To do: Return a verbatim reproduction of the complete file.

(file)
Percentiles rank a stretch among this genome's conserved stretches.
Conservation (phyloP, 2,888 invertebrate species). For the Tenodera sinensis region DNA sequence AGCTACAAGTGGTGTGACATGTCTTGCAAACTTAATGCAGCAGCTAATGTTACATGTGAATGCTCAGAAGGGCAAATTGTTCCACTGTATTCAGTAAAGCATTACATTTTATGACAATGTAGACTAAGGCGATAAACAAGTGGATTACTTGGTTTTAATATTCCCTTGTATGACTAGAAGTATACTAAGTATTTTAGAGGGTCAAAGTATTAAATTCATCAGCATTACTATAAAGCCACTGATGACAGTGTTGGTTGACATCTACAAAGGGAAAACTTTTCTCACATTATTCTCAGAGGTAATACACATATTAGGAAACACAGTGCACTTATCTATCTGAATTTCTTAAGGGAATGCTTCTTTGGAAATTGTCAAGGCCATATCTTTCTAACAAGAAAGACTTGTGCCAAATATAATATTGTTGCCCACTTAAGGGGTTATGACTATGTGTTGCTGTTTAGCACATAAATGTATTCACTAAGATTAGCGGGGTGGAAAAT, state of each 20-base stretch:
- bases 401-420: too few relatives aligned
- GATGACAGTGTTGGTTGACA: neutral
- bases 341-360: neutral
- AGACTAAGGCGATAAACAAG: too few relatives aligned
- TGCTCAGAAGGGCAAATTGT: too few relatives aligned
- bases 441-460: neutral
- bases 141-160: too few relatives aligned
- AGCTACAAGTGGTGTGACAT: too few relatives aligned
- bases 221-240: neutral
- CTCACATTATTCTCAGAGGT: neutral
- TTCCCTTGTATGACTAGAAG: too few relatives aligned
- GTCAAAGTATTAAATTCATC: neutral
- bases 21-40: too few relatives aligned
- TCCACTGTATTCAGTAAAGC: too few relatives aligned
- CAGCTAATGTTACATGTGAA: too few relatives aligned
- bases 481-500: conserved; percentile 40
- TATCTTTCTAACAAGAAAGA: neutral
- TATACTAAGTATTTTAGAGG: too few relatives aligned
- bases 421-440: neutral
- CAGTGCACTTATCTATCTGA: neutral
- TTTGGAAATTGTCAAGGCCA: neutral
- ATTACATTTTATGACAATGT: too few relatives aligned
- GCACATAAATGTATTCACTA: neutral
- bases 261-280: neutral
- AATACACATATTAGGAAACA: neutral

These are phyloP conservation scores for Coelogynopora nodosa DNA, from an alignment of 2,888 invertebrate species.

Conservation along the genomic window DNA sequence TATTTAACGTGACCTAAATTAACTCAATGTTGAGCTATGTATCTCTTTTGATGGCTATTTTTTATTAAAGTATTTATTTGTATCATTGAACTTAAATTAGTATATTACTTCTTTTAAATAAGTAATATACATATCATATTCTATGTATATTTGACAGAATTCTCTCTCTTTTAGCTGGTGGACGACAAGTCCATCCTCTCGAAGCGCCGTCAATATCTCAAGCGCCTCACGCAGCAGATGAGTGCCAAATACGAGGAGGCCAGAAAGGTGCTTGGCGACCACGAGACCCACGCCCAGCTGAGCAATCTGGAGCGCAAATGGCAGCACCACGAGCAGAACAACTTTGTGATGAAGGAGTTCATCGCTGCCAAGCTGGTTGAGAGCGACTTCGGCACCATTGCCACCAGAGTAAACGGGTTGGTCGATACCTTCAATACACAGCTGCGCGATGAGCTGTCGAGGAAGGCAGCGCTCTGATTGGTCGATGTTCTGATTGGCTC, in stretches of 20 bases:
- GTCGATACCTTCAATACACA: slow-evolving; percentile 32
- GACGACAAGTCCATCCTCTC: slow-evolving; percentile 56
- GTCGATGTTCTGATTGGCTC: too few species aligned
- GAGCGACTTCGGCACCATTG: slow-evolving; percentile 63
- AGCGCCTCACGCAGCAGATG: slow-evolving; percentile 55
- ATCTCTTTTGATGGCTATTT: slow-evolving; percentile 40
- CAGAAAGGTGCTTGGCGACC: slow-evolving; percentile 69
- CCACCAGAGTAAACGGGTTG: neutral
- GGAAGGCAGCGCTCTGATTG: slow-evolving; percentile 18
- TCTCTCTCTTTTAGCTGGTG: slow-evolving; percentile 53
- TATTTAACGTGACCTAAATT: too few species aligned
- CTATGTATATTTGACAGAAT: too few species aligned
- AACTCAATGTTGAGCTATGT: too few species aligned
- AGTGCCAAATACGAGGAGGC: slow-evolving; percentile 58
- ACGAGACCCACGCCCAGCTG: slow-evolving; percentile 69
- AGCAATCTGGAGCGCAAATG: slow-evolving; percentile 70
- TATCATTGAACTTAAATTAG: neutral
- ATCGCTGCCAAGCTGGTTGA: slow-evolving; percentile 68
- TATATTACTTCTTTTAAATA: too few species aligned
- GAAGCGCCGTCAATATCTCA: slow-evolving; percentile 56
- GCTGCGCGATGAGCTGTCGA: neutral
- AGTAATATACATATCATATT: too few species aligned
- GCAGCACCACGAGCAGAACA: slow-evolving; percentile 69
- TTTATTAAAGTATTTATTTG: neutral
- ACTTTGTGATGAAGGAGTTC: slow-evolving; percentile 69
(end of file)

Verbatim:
Percentiles rank a stretch among this genome's conserved stretches.
Conservation (phyloP, 2,888 invertebrate species). For the Tenodera sinensis region DNA sequence AGCTACAAGTGGTGTGACATGTCTTGCAAACTTAATGCAGCAGCTAATGTTACATGTGAATGCTCAGAAGGGCAAATTGTTCCACTGTATTCAGTAAAGCATTACATTTTATGACAATGTAGACTAAGGCGATAAACAAGTGGATTACTTGGTTTTAATATTCCCTTGTATGACTAGAAGTATACTAAGTATTTTAGAGGGTCAAAGTATTAAATTCATCAGCATTACTATAAAGCCACTGATGACAGTGTTGGTTGACATCTACAAAGGGAAAACTTTTCTCACATTATTCTCAGAGGTAATACACATATTAGGAAACACAGTGCACTTATCTATCTGAATTTCTTAAGGGAATGCTTCTTTGGAAATTGTCAAGGCCATATCTTTCTAACAAGAAAGACTTGTGCCAAATATAATATTGTTGCCCACTTAAGGGGTTATGACTATGTGTTGCTGTTTAGCACATAAATGTATTCACTAAGATTAGCGGGGTGGAAAAT, state of each 20-base stretch:
- bases 401-420: too few relatives aligned
- GATGACAGTGTTGGTTGACA: neutral
- bases 341-360: neutral
- AGACTAAGGCGATAAACAAG: too few relatives aligned
- TGCTCAGAAGGGCAAATTGT: too few relatives aligned
- bases 441-460: neutral
- bases 141-160: too few relatives aligned
- AGCTACAAGTGGTGTGACAT: too few relatives aligned
- bases 221-240: neutral
- CTCACATTATTCTCAGAGGT: neutral
- TTCCCTTGTATGACTAGAAG: too few relatives aligned
- GTCAAAGTATTAAATTCATC: neutral
- bases 21-40: too few relatives aligned
- TCCACTGTATTCAGTAAAGC: too few relatives aligned
- CAGCTAATGTTACATGTGAA: too few relatives aligned
- bases 481-500: conserved; percentile 40
- TATCTTTCTAACAAGAAAGA: neutral
- TATACTAAGTATTTTAGAGG: too few relatives aligned
- bases 421-440: neutral
- CAGTGCACTTATCTATCTGA: neutral
- TTTGGAAATTGTCAAGGCCA: neutral
- ATTACATTTTATGACAATGT: too few relatives aligned
- GCACATAAATGTATTCACTA: neutral
- bases 261-280: neutral
- AATACACATATTAGGAAACA: neutral

These are phyloP conservation scores for Coelogynopora nodosa DNA, from an alignment of 2,888 invertebrate species.

Conservation along the genomic window DNA sequence TATTTAACGTGACCTAAATTAACTCAATGTTGAGCTATGTATCTCTTTTGATGGCTATTTTTTATTAAAGTATTTATTTGTATCATTGAACTTAAATTAGTATATTACTTCTTTTAAATAAGTAATATACATATCATATTCTATGTATATTTGACAGAATTCTCTCTCTTTTAGCTGGTGGACGACAAGTCCATCCTCTCGAAGCGCCGTCAATATCTCAAGCGCCTCACGCAGCAGATGAGTGCCAAATACGAGGAGGCCAGAAAGGTGCTTGGCGACCACGAGACCCACGCCCAGCTGAGCAATCTGGAGCGCAAATGGCAGCACCACGAGCAGAACAACTTTGTGATGAAGGAGTTCATCGCTGCCAAGCTGGTTGAGAGCGACTTCGGCACCATTGCCACCAGAGTAAACGGGTTGGTCGATACCTTCAATACACAGCTGCGCGATGAGCTGTCGAGGAAGGCAGCGCTCTGATTGGTCGATGTTCTGATTGGCTC, in stretches of 20 bases:
- GTCGATACCTTCAATACACA: slow-evolving; percentile 32
- GACGACAAGTCCATCCTCTC: slow-evolving; percentile 56
- GTCGATGTTCTGATTGGCTC: too few species aligned
- GAGCGACTTCGGCACCATTG: slow-evolving; percentile 63
- AGCGCCTCACGCAGCAGATG: slow-evolving; percentile 55
- ATCTCTTTTGATGGCTATTT: slow-evolving; percentile 40
- CAGAAAGGTGCTTGGCGACC: slow-evolving; percentile 69
- CCACCAGAGTAAACGGGTTG: neutral
- GGAAGGCAGCGCTCTGATTG: slow-evolving; percentile 18
- TCTCTCTCTTTTAGCTGGTG: slow-evolving; percentile 53
- TATTTAACGTGACCTAAATT: too few species aligned
- CTATGTATATTTGACAGAAT: too few species aligned
- AACTCAATGTTGAGCTATGT: too few species aligned
- AGTGCCAAATACGAGGAGGC: slow-evolving; percentile 58
- ACGAGACCCACGCCCAGCTG: slow-evolving; percentile 69
- AGCAATCTGGAGCGCAAATG: slow-evolving; percentile 70
- TATCATTGAACTTAAATTAG: neutral
- ATCGCTGCCAAGCTGGTTGA: slow-evolving; percentile 68
- TATATTACTTCTTTTAAATA: too few species aligned
- GAAGCGCCGTCAATATCTCA: slow-evolving; percentile 56
- GCTGCGCGATGAGCTGTCGA: neutral
- AGTAATATACATATCATATT: too few species aligned
- GCAGCACCACGAGCAGAACA: slow-evolving; percentile 69
- TTTATTAAAGTATTTATTTG: neutral
- ACTTTGTGATGAAGGAGTTC: slow-evolving; percentile 69